Under the No Surprises Act (H.R. 133 – effective January 1, 2022), health care providers need to give clients who don’t have certain types of health care coverage or who are not using certain types of health care coverage an estimate of their bill for health care items and services before those items or services are provided.
You have the right to receive a Good Faith Estimate for the total expected cost of any health care items or services upon request or when scheduling such items or services. This includes related cost like medical tests, prescription drugs, equipment, and hospital fees.
Make sure you receive a Good Faith Estimate for items and services within the following timeframes from your health care provider or facility:
If you schedule at least 3 business days in advance, you should receive a Good Faith Estimate in writing within 1 business day after scheduling.
If you schedule at least 10 business days in advance, you should receive a Good Faith Estimate in writing within 3 business days after scheduling.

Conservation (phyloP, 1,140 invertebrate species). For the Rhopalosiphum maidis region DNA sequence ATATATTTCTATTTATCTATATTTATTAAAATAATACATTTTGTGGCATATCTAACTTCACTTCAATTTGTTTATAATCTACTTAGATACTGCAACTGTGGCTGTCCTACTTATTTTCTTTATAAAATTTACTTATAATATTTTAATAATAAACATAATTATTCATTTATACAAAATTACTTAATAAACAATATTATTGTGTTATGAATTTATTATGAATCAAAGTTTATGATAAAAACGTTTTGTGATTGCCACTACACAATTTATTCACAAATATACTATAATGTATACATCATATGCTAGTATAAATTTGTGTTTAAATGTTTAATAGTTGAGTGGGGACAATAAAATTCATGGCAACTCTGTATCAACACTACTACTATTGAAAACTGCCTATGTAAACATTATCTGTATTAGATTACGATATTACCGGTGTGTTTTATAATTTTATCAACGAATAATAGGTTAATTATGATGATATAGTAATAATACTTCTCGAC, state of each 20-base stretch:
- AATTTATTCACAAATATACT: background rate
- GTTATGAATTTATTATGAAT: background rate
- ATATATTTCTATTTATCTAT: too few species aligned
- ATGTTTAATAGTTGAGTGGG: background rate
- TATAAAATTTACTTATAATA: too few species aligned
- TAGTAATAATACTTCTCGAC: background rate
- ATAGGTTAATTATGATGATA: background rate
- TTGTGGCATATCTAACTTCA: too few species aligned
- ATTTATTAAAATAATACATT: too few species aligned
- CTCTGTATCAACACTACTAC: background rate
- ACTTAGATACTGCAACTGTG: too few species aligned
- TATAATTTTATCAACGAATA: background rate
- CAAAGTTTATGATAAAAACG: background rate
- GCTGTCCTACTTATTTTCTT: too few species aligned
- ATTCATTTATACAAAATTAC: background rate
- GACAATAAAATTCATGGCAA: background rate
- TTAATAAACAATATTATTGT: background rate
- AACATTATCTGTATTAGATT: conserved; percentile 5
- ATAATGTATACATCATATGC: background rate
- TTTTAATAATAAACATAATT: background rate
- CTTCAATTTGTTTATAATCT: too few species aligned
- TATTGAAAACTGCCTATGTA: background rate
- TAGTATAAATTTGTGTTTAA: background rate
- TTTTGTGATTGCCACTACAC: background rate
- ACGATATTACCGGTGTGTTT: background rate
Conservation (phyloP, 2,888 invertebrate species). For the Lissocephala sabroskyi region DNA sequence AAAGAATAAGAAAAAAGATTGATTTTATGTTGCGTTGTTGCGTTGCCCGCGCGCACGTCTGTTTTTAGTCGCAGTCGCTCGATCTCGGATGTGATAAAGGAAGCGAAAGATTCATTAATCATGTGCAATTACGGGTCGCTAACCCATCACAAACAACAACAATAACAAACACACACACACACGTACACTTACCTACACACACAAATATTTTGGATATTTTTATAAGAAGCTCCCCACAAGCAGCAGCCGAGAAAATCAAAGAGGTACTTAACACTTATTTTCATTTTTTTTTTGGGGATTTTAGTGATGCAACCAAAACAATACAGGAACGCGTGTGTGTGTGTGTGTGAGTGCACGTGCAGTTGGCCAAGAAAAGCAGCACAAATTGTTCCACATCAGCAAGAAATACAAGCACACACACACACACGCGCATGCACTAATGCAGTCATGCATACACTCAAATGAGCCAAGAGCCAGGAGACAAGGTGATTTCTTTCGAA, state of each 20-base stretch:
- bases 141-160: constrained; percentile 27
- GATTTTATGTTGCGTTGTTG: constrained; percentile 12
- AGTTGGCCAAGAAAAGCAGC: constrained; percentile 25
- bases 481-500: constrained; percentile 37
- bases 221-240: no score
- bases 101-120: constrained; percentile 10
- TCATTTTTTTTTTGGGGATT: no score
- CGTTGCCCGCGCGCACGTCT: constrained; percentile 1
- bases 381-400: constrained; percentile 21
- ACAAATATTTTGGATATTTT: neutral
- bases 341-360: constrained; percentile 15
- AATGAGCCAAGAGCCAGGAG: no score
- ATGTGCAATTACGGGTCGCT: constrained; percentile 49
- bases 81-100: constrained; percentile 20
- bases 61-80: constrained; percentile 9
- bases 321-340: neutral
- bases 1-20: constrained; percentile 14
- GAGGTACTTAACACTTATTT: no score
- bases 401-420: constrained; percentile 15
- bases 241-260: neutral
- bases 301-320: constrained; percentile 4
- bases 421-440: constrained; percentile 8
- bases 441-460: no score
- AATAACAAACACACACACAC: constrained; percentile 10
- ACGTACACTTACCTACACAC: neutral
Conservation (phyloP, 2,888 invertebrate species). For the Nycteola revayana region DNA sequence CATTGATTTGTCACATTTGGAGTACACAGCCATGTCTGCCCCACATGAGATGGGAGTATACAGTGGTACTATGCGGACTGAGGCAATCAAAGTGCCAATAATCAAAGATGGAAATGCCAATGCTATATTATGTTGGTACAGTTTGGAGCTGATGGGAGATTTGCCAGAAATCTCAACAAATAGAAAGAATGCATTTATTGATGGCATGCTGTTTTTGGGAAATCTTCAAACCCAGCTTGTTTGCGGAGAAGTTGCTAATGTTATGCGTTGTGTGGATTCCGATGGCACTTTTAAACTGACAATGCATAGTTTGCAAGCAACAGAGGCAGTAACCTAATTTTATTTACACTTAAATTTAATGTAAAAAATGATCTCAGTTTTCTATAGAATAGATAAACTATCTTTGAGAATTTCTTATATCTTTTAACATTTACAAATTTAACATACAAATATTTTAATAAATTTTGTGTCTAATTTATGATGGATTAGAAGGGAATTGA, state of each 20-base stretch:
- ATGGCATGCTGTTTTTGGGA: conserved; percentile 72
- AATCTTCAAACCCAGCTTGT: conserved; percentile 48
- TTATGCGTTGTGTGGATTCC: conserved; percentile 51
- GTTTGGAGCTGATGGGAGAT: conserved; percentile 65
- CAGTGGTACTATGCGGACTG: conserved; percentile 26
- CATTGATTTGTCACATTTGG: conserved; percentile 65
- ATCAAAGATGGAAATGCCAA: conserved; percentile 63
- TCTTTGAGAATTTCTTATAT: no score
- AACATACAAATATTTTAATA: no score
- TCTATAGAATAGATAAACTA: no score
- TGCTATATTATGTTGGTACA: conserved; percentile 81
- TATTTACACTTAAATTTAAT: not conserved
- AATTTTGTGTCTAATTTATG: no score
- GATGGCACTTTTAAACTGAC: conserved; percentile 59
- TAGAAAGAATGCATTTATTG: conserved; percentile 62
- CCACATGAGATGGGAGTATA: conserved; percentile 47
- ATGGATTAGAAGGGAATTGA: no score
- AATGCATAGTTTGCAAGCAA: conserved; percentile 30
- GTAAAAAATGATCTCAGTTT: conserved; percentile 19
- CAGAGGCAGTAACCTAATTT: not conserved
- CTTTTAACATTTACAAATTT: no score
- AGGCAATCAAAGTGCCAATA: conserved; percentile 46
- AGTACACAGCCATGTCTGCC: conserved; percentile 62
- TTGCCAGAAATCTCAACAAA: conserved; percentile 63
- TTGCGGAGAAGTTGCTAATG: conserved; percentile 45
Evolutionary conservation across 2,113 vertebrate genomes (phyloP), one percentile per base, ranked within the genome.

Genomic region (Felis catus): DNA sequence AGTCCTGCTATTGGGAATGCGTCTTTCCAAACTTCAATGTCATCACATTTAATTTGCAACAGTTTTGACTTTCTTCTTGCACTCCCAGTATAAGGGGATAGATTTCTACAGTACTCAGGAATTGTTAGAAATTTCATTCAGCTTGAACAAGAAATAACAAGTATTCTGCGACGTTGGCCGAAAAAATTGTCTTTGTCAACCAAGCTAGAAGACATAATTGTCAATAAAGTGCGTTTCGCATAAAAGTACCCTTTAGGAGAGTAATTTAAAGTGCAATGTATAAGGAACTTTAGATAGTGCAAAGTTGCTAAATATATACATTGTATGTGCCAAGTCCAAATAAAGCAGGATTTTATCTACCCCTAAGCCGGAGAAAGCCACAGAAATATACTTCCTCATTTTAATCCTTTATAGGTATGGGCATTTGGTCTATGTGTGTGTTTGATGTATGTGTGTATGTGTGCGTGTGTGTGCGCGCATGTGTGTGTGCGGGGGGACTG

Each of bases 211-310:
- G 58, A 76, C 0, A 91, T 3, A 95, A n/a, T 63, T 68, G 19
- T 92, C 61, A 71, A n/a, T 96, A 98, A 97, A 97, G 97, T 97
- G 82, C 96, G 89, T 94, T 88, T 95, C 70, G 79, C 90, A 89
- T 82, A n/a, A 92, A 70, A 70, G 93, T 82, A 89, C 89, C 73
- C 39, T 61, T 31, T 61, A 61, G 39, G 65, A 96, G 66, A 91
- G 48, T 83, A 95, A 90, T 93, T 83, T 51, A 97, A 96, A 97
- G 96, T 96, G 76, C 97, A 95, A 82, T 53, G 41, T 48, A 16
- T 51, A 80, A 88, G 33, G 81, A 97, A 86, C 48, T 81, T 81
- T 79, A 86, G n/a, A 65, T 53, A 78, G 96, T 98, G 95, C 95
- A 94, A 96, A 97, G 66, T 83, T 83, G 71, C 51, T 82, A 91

If you request a Good Faith Estimate before you schedule, you should receive the estimate in writing within 3 business days after you ask.
The Good Faith Estimate does not include any unknown or unexpected costs that may arise during treatment. You could be charged more if complications or special circumstances occur. If this happens, federal law allows you to dispute (appeal) the bill.
If you receive a bill that is at least $400 more for any provider or facility than your Good Faith Estimate from that provider or facility, you can dispute the bill.
You may contact the health care provider or facility listed to let them know the billed charges are higher than the Good Faith Estimate. You can ask them to update the bill to match the Good Faith Estimate, ask to negotiate the bill, or ask if there is financial assistance available.
You may also start a dispute resolution process with the U.S. Department of Health and Human Services (HHS). If you choose to use the dispute resolution process, you must start the dispute process within 120 calendar days (about 4 months) of the date on the original bill.
There is a $25 fee to use the dispute process. If the agency reviewing your dispute agrees with you, you will have to pay the price on this Good Faith Estimate. If the agency disagrees with you and agrees with the health care provider or facility, you will have to pay the higher amount.
Make sure to save a copy or take a picture of your Good Faith Estimate and the bill.
For questions or more information about your right to a Good Faith Estimate, visit www.cms.gov/nosurprises/consumers, email [email protected], or call 1-800-985-3059.